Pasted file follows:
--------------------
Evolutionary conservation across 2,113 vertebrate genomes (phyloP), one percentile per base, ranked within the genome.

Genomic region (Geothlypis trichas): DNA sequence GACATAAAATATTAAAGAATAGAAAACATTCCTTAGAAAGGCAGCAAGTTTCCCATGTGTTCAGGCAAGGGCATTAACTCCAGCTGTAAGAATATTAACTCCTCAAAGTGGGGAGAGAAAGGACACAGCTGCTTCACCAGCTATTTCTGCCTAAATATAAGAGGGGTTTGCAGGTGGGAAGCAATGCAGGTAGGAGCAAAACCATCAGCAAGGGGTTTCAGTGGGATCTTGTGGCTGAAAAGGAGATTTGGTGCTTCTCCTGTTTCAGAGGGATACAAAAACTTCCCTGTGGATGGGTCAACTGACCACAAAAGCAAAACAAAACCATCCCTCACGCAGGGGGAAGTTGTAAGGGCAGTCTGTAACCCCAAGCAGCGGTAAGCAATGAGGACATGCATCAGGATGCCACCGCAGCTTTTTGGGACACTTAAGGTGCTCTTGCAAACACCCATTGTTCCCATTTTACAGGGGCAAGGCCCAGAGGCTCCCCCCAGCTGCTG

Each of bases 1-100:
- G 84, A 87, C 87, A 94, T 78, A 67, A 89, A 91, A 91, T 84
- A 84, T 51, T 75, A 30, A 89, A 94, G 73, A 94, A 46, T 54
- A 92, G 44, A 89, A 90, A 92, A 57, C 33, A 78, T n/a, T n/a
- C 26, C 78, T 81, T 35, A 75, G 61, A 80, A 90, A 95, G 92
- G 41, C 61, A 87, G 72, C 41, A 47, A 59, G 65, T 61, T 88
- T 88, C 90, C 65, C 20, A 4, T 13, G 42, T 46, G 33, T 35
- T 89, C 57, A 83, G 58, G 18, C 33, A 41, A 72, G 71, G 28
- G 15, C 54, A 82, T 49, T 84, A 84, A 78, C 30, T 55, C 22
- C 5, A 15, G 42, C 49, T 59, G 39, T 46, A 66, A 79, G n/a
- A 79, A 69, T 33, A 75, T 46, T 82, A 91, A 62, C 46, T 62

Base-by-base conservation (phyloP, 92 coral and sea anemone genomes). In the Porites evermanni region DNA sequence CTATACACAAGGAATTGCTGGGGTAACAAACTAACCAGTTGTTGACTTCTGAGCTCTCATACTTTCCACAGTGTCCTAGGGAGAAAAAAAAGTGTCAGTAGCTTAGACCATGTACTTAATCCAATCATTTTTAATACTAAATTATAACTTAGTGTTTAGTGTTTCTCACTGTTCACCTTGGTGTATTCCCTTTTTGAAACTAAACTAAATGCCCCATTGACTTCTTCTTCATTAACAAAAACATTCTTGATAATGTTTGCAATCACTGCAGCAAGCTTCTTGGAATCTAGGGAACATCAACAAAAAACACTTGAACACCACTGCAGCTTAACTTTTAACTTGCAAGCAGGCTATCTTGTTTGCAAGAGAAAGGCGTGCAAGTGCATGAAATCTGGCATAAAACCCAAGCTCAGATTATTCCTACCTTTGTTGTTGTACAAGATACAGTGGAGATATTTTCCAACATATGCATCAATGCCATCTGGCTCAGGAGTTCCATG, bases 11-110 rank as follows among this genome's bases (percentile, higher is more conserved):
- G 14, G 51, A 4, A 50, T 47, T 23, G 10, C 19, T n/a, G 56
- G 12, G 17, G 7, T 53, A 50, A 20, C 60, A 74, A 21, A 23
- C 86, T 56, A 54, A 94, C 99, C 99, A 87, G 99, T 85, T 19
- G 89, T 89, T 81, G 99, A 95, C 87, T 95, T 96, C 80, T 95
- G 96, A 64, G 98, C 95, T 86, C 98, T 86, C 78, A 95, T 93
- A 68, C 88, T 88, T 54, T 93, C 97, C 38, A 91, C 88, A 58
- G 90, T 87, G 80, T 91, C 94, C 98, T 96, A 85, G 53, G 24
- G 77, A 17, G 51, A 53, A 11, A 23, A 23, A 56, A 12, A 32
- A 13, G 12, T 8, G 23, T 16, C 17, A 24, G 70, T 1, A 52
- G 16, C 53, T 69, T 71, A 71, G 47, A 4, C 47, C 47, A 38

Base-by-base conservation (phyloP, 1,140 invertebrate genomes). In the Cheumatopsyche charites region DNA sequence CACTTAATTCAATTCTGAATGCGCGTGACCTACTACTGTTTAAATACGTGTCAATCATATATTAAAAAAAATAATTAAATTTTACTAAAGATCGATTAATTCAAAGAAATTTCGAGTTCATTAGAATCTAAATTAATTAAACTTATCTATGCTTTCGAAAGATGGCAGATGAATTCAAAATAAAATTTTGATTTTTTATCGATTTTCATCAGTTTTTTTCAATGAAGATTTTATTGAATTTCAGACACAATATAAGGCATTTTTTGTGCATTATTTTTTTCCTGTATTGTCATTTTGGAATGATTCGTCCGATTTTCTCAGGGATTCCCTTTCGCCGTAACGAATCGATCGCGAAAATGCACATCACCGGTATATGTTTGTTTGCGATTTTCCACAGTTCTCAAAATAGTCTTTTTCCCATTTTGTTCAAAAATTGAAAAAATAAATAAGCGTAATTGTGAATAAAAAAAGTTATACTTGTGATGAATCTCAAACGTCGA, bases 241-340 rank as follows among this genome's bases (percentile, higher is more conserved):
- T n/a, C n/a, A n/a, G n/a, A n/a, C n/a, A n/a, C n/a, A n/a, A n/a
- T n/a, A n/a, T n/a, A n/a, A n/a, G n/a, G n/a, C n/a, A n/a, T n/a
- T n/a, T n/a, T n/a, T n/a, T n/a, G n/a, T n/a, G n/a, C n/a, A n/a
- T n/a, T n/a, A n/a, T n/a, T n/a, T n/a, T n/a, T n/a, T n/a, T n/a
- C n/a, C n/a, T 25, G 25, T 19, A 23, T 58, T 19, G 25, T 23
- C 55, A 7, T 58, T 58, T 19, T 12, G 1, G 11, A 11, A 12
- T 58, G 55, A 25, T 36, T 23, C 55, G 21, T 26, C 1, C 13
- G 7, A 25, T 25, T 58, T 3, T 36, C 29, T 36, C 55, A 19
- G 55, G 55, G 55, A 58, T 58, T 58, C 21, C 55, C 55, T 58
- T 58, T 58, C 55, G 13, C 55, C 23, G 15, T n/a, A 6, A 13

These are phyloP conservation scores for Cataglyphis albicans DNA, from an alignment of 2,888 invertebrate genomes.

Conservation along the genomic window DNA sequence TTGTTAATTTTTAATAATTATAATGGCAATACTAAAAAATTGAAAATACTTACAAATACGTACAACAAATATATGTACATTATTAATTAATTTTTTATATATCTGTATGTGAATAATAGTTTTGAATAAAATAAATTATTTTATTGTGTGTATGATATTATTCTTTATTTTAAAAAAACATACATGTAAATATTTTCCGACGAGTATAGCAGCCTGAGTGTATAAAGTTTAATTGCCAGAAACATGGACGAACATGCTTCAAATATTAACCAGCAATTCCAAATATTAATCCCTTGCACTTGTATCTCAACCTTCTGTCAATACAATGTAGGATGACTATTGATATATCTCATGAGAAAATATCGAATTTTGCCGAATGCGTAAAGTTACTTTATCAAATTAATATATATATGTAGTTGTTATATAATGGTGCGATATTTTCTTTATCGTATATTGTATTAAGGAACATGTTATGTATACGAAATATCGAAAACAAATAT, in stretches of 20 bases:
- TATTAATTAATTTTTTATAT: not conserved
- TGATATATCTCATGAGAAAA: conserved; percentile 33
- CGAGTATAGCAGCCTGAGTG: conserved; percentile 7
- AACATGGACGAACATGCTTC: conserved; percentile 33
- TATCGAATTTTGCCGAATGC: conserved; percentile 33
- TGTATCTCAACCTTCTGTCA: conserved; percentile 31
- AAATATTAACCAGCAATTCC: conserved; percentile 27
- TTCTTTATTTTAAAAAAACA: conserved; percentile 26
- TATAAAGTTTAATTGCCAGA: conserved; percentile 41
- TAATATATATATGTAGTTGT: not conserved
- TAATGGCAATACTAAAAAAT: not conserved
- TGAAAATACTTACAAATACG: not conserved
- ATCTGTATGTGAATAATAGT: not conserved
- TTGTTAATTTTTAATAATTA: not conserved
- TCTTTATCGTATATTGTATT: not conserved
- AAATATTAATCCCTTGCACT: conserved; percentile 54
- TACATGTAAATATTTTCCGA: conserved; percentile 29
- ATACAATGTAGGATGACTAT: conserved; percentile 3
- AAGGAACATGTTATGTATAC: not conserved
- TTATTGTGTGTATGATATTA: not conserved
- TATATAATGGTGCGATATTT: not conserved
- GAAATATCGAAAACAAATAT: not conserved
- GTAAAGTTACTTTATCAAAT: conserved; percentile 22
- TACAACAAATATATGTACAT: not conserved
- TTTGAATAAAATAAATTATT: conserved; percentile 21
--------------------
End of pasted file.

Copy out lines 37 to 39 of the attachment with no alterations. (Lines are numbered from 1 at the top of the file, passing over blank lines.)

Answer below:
Conservation along the genomic window DNA sequence TTGTTAATTTTTAATAATTATAATGGCAATACTAAAAAATTGAAAATACTTACAAATACGTACAACAAATATATGTACATTATTAATTAATTTTTTATATATCTGTATGTGAATAATAGTTTTGAATAAAATAAATTATTTTATTGTGTGTATGATATTATTCTTTATTTTAAAAAAACATACATGTAAATATTTTCCGACGAGTATAGCAGCCTGAGTGTATAAAGTTTAATTGCCAGAAACATGGACGAACATGCTTCAAATATTAACCAGCAATTCCAAATATTAATCCCTTGCACTTGTATCTCAACCTTCTGTCAATACAATGTAGGATGACTATTGATATATCTCATGAGAAAATATCGAATTTTGCCGAATGCGTAAAGTTACTTTATCAAATTAATATATATATGTAGTTGTTATATAATGGTGCGATATTTTCTTTATCGTATATTGTATTAAGGAACATGTTATGTATACGAAATATCGAAAACAAATAT, in stretches of 20 bases:
- TATTAATTAATTTTTTATAT: not conserved
- TGATATATCTCATGAGAAAA: conserved; percentile 33